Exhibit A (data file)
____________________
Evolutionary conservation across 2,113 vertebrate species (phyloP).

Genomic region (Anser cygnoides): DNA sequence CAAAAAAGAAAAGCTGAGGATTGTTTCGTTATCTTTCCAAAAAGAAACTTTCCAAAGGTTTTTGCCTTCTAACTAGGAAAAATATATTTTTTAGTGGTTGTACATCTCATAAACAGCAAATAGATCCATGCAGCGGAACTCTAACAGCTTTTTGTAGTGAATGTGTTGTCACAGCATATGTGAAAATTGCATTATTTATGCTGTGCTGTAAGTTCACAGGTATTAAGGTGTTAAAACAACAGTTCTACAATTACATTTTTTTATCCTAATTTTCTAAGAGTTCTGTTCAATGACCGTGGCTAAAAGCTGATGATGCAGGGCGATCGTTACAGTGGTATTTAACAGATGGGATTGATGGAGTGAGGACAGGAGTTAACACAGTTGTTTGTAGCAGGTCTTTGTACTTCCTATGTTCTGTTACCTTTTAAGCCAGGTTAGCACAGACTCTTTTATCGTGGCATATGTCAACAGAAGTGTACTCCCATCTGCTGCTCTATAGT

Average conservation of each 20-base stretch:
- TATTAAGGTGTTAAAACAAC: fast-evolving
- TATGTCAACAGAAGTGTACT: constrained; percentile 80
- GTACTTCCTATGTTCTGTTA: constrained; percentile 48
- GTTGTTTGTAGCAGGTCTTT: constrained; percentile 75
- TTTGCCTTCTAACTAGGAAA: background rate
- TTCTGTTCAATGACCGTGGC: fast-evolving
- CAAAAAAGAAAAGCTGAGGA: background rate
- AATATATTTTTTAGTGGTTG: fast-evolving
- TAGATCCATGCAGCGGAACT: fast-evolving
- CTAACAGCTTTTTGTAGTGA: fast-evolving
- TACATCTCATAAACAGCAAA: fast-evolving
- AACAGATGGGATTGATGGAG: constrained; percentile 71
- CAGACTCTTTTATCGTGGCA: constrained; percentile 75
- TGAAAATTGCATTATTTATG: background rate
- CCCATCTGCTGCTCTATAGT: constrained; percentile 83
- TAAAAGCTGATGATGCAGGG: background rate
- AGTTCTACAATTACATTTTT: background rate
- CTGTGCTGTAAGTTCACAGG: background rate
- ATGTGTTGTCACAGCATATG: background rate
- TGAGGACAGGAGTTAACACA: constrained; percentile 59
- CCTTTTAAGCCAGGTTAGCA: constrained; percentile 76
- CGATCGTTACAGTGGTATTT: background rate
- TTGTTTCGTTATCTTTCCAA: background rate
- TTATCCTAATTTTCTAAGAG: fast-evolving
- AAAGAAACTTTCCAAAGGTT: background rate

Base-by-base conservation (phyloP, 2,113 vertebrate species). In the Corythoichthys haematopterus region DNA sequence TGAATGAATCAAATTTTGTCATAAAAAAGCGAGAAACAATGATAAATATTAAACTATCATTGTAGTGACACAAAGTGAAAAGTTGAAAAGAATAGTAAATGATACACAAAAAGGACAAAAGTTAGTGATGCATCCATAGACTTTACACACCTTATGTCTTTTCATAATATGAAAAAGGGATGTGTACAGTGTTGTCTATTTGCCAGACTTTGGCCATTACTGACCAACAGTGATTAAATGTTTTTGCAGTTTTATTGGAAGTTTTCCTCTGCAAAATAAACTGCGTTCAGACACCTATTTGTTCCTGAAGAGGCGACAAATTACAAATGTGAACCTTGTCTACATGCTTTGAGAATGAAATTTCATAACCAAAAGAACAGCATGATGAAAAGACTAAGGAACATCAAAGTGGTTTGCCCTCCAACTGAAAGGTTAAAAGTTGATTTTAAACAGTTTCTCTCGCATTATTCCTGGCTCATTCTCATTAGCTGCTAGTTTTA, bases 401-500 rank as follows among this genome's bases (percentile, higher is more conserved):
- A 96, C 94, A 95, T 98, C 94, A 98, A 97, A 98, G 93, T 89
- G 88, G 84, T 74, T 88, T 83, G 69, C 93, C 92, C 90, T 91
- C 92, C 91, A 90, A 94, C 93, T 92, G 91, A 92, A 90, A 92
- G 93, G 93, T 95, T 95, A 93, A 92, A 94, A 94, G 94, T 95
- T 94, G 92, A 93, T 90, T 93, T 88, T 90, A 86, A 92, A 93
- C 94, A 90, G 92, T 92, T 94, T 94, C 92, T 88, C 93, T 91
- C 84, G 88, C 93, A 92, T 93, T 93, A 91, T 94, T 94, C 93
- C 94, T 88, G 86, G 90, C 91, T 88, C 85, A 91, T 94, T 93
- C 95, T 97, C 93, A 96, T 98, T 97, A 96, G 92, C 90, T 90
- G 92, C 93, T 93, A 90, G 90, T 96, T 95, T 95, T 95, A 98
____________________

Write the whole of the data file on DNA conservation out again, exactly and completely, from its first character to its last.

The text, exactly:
Evolutionary conservation across 2,113 vertebrate species (phyloP).

Genomic region (Anser cygnoides): DNA sequence CAAAAAAGAAAAGCTGAGGATTGTTTCGTTATCTTTCCAAAAAGAAACTTTCCAAAGGTTTTTGCCTTCTAACTAGGAAAAATATATTTTTTAGTGGTTGTACATCTCATAAACAGCAAATAGATCCATGCAGCGGAACTCTAACAGCTTTTTGTAGTGAATGTGTTGTCACAGCATATGTGAAAATTGCATTATTTATGCTGTGCTGTAAGTTCACAGGTATTAAGGTGTTAAAACAACAGTTCTACAATTACATTTTTTTATCCTAATTTTCTAAGAGTTCTGTTCAATGACCGTGGCTAAAAGCTGATGATGCAGGGCGATCGTTACAGTGGTATTTAACAGATGGGATTGATGGAGTGAGGACAGGAGTTAACACAGTTGTTTGTAGCAGGTCTTTGTACTTCCTATGTTCTGTTACCTTTTAAGCCAGGTTAGCACAGACTCTTTTATCGTGGCATATGTCAACAGAAGTGTACTCCCATCTGCTGCTCTATAGT

Average conservation of each 20-base stretch:
- TATTAAGGTGTTAAAACAAC: fast-evolving
- TATGTCAACAGAAGTGTACT: constrained; percentile 80
- GTACTTCCTATGTTCTGTTA: constrained; percentile 48
- GTTGTTTGTAGCAGGTCTTT: constrained; percentile 75
- TTTGCCTTCTAACTAGGAAA: background rate
- TTCTGTTCAATGACCGTGGC: fast-evolving
- CAAAAAAGAAAAGCTGAGGA: background rate
- AATATATTTTTTAGTGGTTG: fast-evolving
- TAGATCCATGCAGCGGAACT: fast-evolving
- CTAACAGCTTTTTGTAGTGA: fast-evolving
- TACATCTCATAAACAGCAAA: fast-evolving
- AACAGATGGGATTGATGGAG: constrained; percentile 71
- CAGACTCTTTTATCGTGGCA: constrained; percentile 75
- TGAAAATTGCATTATTTATG: background rate
- CCCATCTGCTGCTCTATAGT: constrained; percentile 83
- TAAAAGCTGATGATGCAGGG: background rate
- AGTTCTACAATTACATTTTT: background rate
- CTGTGCTGTAAGTTCACAGG: background rate
- ATGTGTTGTCACAGCATATG: background rate
- TGAGGACAGGAGTTAACACA: constrained; percentile 59
- CCTTTTAAGCCAGGTTAGCA: constrained; percentile 76
- CGATCGTTACAGTGGTATTT: background rate
- TTGTTTCGTTATCTTTCCAA: background rate
- TTATCCTAATTTTCTAAGAG: fast-evolving
- AAAGAAACTTTCCAAAGGTT: background rate

Base-by-base conservation (phyloP, 2,113 vertebrate species). In the Corythoichthys haematopterus region DNA sequence TGAATGAATCAAATTTTGTCATAAAAAAGCGAGAAACAATGATAAATATTAAACTATCATTGTAGTGACACAAAGTGAAAAGTTGAAAAGAATAGTAAATGATACACAAAAAGGACAAAAGTTAGTGATGCATCCATAGACTTTACACACCTTATGTCTTTTCATAATATGAAAAAGGGATGTGTACAGTGTTGTCTATTTGCCAGACTTTGGCCATTACTGACCAACAGTGATTAAATGTTTTTGCAGTTTTATTGGAAGTTTTCCTCTGCAAAATAAACTGCGTTCAGACACCTATTTGTTCCTGAAGAGGCGACAAATTACAAATGTGAACCTTGTCTACATGCTTTGAGAATGAAATTTCATAACCAAAAGAACAGCATGATGAAAAGACTAAGGAACATCAAAGTGGTTTGCCCTCCAACTGAAAGGTTAAAAGTTGATTTTAAACAGTTTCTCTCGCATTATTCCTGGCTCATTCTCATTAGCTGCTAGTTTTA, bases 401-500 rank as follows among this genome's bases (percentile, higher is more conserved):
- A 96, C 94, A 95, T 98, C 94, A 98, A 97, A 98, G 93, T 89
- G 88, G 84, T 74, T 88, T 83, G 69, C 93, C 92, C 90, T 91
- C 92, C 91, A 90, A 94, C 93, T 92, G 91, A 92, A 90, A 92
- G 93, G 93, T 95, T 95, A 93, A 92, A 94, A 94, G 94, T 95
- T 94, G 92, A 93, T 90, T 93, T 88, T 90, A 86, A 92, A 93
- C 94, A 90, G 92, T 92, T 94, T 94, C 92, T 88, C 93, T 91
- C 84, G 88, C 93, A 92, T 93, T 93, A 91, T 94, T 94, C 93
- C 94, T 88, G 86, G 90, C 91, T 88, C 85, A 91, T 94, T 93
- C 95, T 97, C 93, A 96, T 98, T 97, A 96, G 92, C 90, T 90
- G 92, C 93, T 93, A 90, G 90, T 96, T 95, T 95, T 95, A 98